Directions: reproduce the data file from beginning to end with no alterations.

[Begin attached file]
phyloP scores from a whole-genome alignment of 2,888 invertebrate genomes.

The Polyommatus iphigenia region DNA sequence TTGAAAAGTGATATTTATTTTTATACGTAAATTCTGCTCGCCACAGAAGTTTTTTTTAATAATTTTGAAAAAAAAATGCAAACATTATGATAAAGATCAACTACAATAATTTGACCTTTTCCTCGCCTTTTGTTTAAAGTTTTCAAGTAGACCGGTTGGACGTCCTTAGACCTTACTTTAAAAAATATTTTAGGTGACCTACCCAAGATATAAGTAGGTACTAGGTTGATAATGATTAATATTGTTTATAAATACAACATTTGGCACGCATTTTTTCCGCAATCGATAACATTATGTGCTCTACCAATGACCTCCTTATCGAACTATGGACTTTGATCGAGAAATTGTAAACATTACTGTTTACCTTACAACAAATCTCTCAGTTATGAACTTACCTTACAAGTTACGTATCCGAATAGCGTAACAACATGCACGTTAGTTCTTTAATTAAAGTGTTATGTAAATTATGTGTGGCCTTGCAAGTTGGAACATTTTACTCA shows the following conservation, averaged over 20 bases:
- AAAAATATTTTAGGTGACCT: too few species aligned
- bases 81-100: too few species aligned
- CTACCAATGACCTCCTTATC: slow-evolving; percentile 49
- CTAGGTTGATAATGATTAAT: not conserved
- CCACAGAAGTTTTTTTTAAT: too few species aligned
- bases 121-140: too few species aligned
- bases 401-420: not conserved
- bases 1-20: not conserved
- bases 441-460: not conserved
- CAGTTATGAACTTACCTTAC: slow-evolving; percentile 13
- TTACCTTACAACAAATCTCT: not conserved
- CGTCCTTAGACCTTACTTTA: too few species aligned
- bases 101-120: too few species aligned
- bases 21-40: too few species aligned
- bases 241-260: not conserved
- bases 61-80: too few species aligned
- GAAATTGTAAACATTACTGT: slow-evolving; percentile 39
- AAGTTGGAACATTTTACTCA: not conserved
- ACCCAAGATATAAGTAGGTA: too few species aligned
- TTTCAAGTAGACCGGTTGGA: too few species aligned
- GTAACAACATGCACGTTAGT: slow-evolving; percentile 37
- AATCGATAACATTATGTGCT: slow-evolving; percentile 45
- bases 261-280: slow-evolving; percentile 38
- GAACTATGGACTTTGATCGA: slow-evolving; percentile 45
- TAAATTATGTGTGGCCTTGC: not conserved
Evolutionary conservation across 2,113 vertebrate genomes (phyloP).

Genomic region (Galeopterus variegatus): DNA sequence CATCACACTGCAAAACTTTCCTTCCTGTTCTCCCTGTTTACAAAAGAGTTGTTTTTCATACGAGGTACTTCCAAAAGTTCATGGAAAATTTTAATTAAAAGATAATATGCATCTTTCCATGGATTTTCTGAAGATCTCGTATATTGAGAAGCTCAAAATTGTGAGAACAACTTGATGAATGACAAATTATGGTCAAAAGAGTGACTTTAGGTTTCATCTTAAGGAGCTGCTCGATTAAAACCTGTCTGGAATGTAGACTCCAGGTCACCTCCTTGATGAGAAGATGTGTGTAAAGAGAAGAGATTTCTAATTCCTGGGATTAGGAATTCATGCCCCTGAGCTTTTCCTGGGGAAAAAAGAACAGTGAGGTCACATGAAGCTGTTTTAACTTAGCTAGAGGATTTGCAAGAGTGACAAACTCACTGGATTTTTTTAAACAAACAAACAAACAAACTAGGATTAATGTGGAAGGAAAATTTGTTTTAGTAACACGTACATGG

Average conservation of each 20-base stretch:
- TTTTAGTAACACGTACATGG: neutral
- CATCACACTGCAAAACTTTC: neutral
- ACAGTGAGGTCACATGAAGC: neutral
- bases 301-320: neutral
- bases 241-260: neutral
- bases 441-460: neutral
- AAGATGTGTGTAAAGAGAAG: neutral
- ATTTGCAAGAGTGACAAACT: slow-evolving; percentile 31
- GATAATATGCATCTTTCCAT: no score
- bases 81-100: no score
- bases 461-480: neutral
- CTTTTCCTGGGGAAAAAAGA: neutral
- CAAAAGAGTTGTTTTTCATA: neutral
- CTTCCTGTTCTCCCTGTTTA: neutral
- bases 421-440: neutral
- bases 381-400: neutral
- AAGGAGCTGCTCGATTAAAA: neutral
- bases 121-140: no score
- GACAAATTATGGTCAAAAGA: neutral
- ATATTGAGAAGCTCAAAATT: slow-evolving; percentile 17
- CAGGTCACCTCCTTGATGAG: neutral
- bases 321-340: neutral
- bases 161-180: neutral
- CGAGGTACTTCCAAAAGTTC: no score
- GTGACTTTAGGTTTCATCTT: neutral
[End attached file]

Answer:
phyloP scores from a whole-genome alignment of 2,888 invertebrate genomes.

The Polyommatus iphigenia region DNA sequence TTGAAAAGTGATATTTATTTTTATACGTAAATTCTGCTCGCCACAGAAGTTTTTTTTAATAATTTTGAAAAAAAAATGCAAACATTATGATAAAGATCAACTACAATAATTTGACCTTTTCCTCGCCTTTTGTTTAAAGTTTTCAAGTAGACCGGTTGGACGTCCTTAGACCTTACTTTAAAAAATATTTTAGGTGACCTACCCAAGATATAAGTAGGTACTAGGTTGATAATGATTAATATTGTTTATAAATACAACATTTGGCACGCATTTTTTCCGCAATCGATAACATTATGTGCTCTACCAATGACCTCCTTATCGAACTATGGACTTTGATCGAGAAATTGTAAACATTACTGTTTACCTTACAACAAATCTCTCAGTTATGAACTTACCTTACAAGTTACGTATCCGAATAGCGTAACAACATGCACGTTAGTTCTTTAATTAAAGTGTTATGTAAATTATGTGTGGCCTTGCAAGTTGGAACATTTTACTCA shows the following conservation, averaged over 20 bases:
- AAAAATATTTTAGGTGACCT: too few species aligned
- bases 81-100: too few species aligned
- CTACCAATGACCTCCTTATC: slow-evolving; percentile 49
- CTAGGTTGATAATGATTAAT: not conserved
- CCACAGAAGTTTTTTTTAAT: too few species aligned
- bases 121-140: too few species aligned
- bases 401-420: not conserved
- bases 1-20: not conserved
- bases 441-460: not conserved
- CAGTTATGAACTTACCTTAC: slow-evolving; percentile 13
- TTACCTTACAACAAATCTCT: not conserved
- CGTCCTTAGACCTTACTTTA: too few species aligned
- bases 101-120: too few species aligned
- bases 21-40: too few species aligned
- bases 241-260: not conserved
- bases 61-80: too few species aligned
- GAAATTGTAAACATTACTGT: slow-evolving; percentile 39
- AAGTTGGAACATTTTACTCA: not conserved
- ACCCAAGATATAAGTAGGTA: too few species aligned
- TTTCAAGTAGACCGGTTGGA: too few species aligned
- GTAACAACATGCACGTTAGT: slow-evolving; percentile 37
- AATCGATAACATTATGTGCT: slow-evolving; percentile 45
- bases 261-280: slow-evolving; percentile 38
- GAACTATGGACTTTGATCGA: slow-evolving; percentile 45
- TAAATTATGTGTGGCCTTGC: not conserved
Evolutionary conservation across 2,113 vertebrate genomes (phyloP).

Genomic region (Galeopterus variegatus): DNA sequence CATCACACTGCAAAACTTTCCTTCCTGTTCTCCCTGTTTACAAAAGAGTTGTTTTTCATACGAGGTACTTCCAAAAGTTCATGGAAAATTTTAATTAAAAGATAATATGCATCTTTCCATGGATTTTCTGAAGATCTCGTATATTGAGAAGCTCAAAATTGTGAGAACAACTTGATGAATGACAAATTATGGTCAAAAGAGTGACTTTAGGTTTCATCTTAAGGAGCTGCTCGATTAAAACCTGTCTGGAATGTAGACTCCAGGTCACCTCCTTGATGAGAAGATGTGTGTAAAGAGAAGAGATTTCTAATTCCTGGGATTAGGAATTCATGCCCCTGAGCTTTTCCTGGGGAAAAAAGAACAGTGAGGTCACATGAAGCTGTTTTAACTTAGCTAGAGGATTTGCAAGAGTGACAAACTCACTGGATTTTTTTAAACAAACAAACAAACAAACTAGGATTAATGTGGAAGGAAAATTTGTTTTAGTAACACGTACATGG

Average conservation of each 20-base stretch:
- TTTTAGTAACACGTACATGG: neutral
- CATCACACTGCAAAACTTTC: neutral
- ACAGTGAGGTCACATGAAGC: neutral
- bases 301-320: neutral
- bases 241-260: neutral
- bases 441-460: neutral
- AAGATGTGTGTAAAGAGAAG: neutral
- ATTTGCAAGAGTGACAAACT: slow-evolving; percentile 31
- GATAATATGCATCTTTCCAT: no score
- bases 81-100: no score
- bases 461-480: neutral
- CTTTTCCTGGGGAAAAAAGA: neutral
- CAAAAGAGTTGTTTTTCATA: neutral
- CTTCCTGTTCTCCCTGTTTA: neutral
- bases 421-440: neutral
- bases 381-400: neutral
- AAGGAGCTGCTCGATTAAAA: neutral
- bases 121-140: no score
- GACAAATTATGGTCAAAAGA: neutral
- ATATTGAGAAGCTCAAAATT: slow-evolving; percentile 17
- CAGGTCACCTCCTTGATGAG: neutral
- bases 321-340: neutral
- bases 161-180: neutral
- CGAGGTACTTCCAAAAGTTC: no score
- GTGACTTTAGGTTTCATCTT: neutral